Oct 28 2014

What Americans Believe

Surveys are always problematic because they are subject to interpretation, the precise phrasing of questions, sampling bias, and perhaps hidden assumptions on the part of those taking the survey. The results of any single survey, therefore, should be taken with a grain of salt. Still, they can provide a useful snapshot (if done well) of the current culture. 

Skeptics are always interested in what the general public “believes.” The term “belief” is itself problematic, and when used in a survey it is subject to interpretation by those taking the survey. I am not one of those who object to ever using the term “belief.” It is a reasonable short hand for, “I find the totality of available evidence to be compelling,” or “I accept the scientific consensus on this issue,” at least in informal writing or conversation.

In a survey, however, I would prefer any questions about what people “believe” to be replaced by, or at least supplemented by, statements about what the scientific evidence says.

In any case, we have another recent survey about what Americans believe, from Chapman University. The survey covers a lot of territory, from religious affiliation and practice, to what people fear, to what they believe about scientific and paranormal topics. You can download the entire 73-page report of the results from the link above.

There are some interesting results in there, such as 18.2% of Americans are at least somewhat afraid of zombies. With these types of questions you have to wonder if 18.2% of Americans really just like to give fun answers on surveys.

Religious beliefs seem to be largely unchanged over recent decades. About 35% of people believe the world will end in a biblical armageddon. Meanwhile, 45% of people believe we will one day develop spaceships that can travel faster than the speed of light. This might explain why Star Trek is more popular then Left Behind. 

About 76% of those taking the survey fear that a major pandemic or major epidemic will hit sometime in the next 25 years. That is not an unreasonable fear in itself. Major epidemics occur with fair regularity. The survey does not say anything about dying in an epidemic, just that one will happen. The same amount, 76%, fear a major nuclear or biological attack in the next 25 years.

Of those surveyed, 46% are worried that a devastating asteroid strike will occur in the US in the next 25 years. I guess people have been reading Phil Plait’s book, Death from the Skies. They asked about an EMP attack (66% worried) but not about a coronal mass ejection, which I think is more likely.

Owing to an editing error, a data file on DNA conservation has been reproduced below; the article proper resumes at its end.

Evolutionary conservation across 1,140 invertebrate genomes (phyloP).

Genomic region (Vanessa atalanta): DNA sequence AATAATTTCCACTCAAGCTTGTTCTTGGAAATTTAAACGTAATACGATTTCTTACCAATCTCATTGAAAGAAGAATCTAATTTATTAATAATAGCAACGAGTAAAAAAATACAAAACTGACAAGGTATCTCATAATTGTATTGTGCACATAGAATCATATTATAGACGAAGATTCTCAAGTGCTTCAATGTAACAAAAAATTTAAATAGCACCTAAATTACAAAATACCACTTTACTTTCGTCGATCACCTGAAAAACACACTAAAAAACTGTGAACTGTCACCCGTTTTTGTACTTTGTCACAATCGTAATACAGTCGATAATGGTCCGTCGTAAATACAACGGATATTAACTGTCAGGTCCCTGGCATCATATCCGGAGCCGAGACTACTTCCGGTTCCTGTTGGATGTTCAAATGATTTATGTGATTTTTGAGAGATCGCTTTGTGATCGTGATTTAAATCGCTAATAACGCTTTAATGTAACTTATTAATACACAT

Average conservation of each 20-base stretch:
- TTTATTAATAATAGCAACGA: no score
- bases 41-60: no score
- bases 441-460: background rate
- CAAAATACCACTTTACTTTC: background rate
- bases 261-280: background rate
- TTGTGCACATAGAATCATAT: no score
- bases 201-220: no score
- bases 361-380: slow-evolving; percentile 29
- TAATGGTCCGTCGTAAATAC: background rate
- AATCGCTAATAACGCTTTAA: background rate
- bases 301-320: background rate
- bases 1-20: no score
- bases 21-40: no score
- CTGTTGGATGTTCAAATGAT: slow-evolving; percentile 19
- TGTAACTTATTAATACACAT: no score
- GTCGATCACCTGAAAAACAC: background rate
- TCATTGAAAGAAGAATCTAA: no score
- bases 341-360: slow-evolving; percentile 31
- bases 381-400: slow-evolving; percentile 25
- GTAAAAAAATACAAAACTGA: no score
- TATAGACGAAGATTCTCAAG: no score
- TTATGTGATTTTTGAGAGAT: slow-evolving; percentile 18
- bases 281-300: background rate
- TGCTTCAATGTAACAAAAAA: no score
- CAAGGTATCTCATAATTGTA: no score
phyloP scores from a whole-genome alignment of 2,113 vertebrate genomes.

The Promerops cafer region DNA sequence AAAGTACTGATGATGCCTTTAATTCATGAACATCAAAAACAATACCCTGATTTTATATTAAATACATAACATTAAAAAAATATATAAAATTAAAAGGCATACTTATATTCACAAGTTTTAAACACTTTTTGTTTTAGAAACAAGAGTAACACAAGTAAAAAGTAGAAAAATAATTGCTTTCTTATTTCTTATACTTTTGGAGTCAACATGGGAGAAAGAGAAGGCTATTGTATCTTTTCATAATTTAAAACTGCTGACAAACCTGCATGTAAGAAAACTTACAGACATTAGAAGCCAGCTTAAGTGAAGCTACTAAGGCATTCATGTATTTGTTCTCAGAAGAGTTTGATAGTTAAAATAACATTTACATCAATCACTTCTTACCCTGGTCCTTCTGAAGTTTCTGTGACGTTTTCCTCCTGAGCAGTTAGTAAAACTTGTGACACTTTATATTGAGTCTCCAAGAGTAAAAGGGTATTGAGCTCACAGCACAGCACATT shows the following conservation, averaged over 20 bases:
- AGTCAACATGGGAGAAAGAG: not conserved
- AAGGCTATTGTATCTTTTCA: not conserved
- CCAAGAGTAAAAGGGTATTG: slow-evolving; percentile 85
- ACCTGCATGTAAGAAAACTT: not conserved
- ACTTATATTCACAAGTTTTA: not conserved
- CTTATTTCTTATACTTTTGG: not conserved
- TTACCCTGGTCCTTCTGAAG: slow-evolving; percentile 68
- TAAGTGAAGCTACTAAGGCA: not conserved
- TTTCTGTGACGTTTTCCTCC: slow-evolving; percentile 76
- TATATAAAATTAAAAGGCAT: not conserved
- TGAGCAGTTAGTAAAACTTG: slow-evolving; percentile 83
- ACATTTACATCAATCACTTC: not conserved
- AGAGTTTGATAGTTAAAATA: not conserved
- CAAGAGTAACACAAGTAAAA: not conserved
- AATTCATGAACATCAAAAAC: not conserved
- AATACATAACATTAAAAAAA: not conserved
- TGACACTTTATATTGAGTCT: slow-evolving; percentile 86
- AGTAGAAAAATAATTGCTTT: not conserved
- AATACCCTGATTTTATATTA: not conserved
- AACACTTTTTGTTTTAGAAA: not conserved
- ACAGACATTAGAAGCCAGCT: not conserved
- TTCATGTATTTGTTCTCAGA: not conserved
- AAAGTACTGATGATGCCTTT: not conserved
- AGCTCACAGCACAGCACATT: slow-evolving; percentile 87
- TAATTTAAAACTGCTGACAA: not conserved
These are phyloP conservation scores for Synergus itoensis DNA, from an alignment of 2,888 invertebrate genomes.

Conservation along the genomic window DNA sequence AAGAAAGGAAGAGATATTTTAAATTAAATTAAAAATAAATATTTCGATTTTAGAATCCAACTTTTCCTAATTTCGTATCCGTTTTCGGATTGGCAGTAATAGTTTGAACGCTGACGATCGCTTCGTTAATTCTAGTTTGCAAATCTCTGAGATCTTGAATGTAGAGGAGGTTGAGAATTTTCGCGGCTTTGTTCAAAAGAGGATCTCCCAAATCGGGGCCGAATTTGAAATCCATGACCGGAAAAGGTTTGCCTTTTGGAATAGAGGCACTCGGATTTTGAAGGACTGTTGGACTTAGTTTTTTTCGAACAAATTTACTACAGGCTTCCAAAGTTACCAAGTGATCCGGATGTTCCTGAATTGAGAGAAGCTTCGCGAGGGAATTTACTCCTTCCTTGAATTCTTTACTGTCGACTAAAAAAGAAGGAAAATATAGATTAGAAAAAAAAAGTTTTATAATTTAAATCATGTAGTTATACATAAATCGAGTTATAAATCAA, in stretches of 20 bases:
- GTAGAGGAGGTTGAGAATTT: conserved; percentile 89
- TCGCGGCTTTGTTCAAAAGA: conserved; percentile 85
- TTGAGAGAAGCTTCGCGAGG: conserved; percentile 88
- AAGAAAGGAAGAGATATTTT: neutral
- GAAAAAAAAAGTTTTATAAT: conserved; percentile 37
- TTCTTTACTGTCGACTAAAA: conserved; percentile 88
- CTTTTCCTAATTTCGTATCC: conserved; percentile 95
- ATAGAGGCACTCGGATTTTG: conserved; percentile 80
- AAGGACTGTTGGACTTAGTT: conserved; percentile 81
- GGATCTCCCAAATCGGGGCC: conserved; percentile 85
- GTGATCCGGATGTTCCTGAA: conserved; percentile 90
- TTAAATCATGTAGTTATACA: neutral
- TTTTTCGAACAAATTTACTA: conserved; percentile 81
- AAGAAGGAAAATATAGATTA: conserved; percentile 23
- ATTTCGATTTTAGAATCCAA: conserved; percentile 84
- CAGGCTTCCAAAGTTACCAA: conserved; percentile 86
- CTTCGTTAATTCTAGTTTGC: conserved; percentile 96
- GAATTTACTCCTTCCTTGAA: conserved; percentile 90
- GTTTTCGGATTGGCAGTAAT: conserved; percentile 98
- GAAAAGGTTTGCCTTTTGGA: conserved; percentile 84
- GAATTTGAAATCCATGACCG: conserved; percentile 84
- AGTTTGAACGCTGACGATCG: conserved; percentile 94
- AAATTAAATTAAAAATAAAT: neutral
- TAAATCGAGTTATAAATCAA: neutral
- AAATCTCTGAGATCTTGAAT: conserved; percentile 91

Another survey from this year comes from the AP who published a survey in March. The Washington Post made a nice graphic of some of the results:

This is disturbing. Some of the classic pseudoscientific beliefs, such as bigfoot and astrology, still linger in our culture but down below 20%. Other oldies but goodies, like Atlantis, remain strong. I suspect the History Channel has something to do with this.

Topping the list is, essentially, The Secret / Oprah / Chopra style nonsense, that simply wishing can make something come true. These types of beliefs, those at the top of that chart, seem to correlate with beliefs that are being pushed by major media outlets and popular books.

Even more troubling though, in my opinion, is that confidence in major scientific discoveries – evolution, global warming, the Big Bang, vaccines, and the age of the earth, are so far down that list. I think what we are seeing here is ideology and world view. There are no implications for any political party whether Bigfoot is real or not. Those beliefs that have political or religious implications, however, are all below 50%.

While Republicans were less likely to accept evolution, global warming, and the age of the earth/universe, Democrats were more accepting of The Secret, haunted houses, fortune telling, and astrology. (Atlantis and Bigfoot are politically neutral.)

I think what we are seeing here are essentially cultural and ideological differences between the left and right, but not necessarily any clear difference between overall acceptance of science or critical thinking.


Some Americans continue to believe many things that are not based upon science or evidence and essentially represent magical thinking. Meanwhile, many Americans reject the findings of science when they conflict with their ideological beliefs.

Fears and beliefs seem to be more driven by popular culture and mass media than scientific evidence. Clearly we have our work cut out for us.

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